Recommendations to Protect All Parties Interests in Liability Settlements
By JAMES POCIUS, an attorney and shareholder with Marshall Dennehey in Scranton, Pa., and an expert on Medicare and workers' compensation.
When a case is filed, it is now incumbent on the parties to immediately convey whether or not the plaintiff or claimant is a Medicare beneficiary. If not, the parties can proceed as they have always done. However, if the claimant is Medicare eligible, the reporting requirements will be triggered and Medicare's interests must be taken into account.
Once it is determined whether or not a claimant is a Medicare beneficiary, you must now determine whether or not the case involves only past medical payments or if it also includes future medical damages.
If the case involves only past medical payments, a letter to the Coordination of Benefits Contractor requesting Medicare's conditional payments should immediately be forwarded. Once those conditional payments are determined, the parties can settle the case and eliminate Medicare's interests by paying any outstanding conditional payments.
FUTURE MEDICAL CARE
In cases that involve future medical care, the situation becomes more difficult. My initial recommendation is to forward the settlement documents and a Medicare set-aside proposal to Medicare for review. If the agency agrees to review it, as in workers' compensation cases, you will get a letter back that binds the agency to a certain amount. This amount is then placed into a Medicare set-aside account and, as part of the settlement, is funded. The case can then be closed and Medicare's interests have been taken into account.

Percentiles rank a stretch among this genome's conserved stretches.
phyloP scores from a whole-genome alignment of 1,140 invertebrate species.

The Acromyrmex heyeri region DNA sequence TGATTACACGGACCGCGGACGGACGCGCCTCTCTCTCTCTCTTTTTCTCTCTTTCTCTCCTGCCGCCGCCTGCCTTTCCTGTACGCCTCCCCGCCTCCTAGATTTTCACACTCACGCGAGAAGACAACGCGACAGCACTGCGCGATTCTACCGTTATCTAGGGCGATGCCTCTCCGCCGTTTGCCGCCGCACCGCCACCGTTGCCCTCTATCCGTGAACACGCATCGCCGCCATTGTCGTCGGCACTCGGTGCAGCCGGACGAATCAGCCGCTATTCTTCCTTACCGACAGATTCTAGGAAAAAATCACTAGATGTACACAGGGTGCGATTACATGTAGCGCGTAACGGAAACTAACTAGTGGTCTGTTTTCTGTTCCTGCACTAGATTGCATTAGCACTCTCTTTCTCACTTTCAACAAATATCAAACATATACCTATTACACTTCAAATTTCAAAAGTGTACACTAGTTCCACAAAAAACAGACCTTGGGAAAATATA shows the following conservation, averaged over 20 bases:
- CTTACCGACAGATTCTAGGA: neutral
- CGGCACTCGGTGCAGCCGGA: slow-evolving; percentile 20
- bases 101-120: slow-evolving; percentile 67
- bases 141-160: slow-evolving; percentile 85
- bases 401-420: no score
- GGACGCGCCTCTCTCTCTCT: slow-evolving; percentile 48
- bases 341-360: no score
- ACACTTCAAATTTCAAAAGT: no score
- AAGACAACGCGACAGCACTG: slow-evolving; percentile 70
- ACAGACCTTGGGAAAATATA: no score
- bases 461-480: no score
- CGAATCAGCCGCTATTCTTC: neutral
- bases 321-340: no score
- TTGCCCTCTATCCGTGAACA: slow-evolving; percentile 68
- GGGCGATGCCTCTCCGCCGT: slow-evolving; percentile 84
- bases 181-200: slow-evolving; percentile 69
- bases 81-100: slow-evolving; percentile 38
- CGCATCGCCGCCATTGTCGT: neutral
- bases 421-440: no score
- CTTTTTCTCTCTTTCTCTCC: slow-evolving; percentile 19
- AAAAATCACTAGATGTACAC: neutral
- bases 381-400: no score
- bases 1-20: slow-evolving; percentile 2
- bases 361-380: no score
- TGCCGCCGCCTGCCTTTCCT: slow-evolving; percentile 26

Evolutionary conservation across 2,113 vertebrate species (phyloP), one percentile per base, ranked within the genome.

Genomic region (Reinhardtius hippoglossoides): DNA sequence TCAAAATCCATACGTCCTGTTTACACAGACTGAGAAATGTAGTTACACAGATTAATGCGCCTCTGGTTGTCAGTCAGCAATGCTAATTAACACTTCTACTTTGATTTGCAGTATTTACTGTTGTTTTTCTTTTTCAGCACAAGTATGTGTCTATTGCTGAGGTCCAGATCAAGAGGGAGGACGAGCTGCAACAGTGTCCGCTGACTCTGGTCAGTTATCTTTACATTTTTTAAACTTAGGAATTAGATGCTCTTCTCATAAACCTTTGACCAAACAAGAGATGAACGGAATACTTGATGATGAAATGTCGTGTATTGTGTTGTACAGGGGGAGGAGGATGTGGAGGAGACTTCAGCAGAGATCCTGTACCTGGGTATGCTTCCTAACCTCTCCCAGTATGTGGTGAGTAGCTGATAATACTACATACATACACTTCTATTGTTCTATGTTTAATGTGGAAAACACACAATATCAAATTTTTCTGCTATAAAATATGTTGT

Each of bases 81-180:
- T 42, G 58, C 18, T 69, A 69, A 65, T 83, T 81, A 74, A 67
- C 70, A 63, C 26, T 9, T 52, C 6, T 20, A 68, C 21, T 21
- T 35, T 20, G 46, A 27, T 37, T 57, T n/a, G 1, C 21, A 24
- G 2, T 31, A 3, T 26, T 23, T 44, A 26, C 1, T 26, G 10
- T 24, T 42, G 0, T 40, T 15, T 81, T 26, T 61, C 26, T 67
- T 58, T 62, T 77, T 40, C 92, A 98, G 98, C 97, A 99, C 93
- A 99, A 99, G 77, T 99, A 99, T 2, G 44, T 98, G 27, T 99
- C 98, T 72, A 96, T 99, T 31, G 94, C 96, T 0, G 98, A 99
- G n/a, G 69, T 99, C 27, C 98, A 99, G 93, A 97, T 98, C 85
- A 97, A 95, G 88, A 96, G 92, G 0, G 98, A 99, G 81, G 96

If Medicare will not review the settlement, it is incumbent on the parties to come up with a solution that will take Medicare's future interests into account. I would suggest a Medicare set-aside review by a competent provider in order to determine what Medicare's future interests might be in the case. Thereafter, the parties, as part of the general settlement, could provide a Medicare set-aside account. This could be administered either by the plaintiff or a trustee.
The settlement documents would then bind the plaintiff to use the set-aside money in a separate account only for future Medicare expenses. As in workers' compensation, the settlement documents should also require a plaintiff to track the Medicare set-aside money through an annual accounting. In this way, when the money is used up, the plaintiff would go over this accounting with Medicare and request that Medicare begin payments.
This is the method used by the agency when Medicare set-asides are approved in workers' compensation cases. I see no reason why this method could not be used in liability cases when the parties set up their own trust account.
Another alternative to bind the parties with a private set-aside arrangement would be to have the court approve the arrangement, much like a minor's settlement. In this way, there would be a judicial order compelling the plaintiff to use those monies as designated, and if the plaintiff did not do so, the plaintiff could be held in contempt of court. If the plaintiff violated a court order and disbursed the funds, it is also possible that it could be considered Medicare fraud.
April 1, 2009
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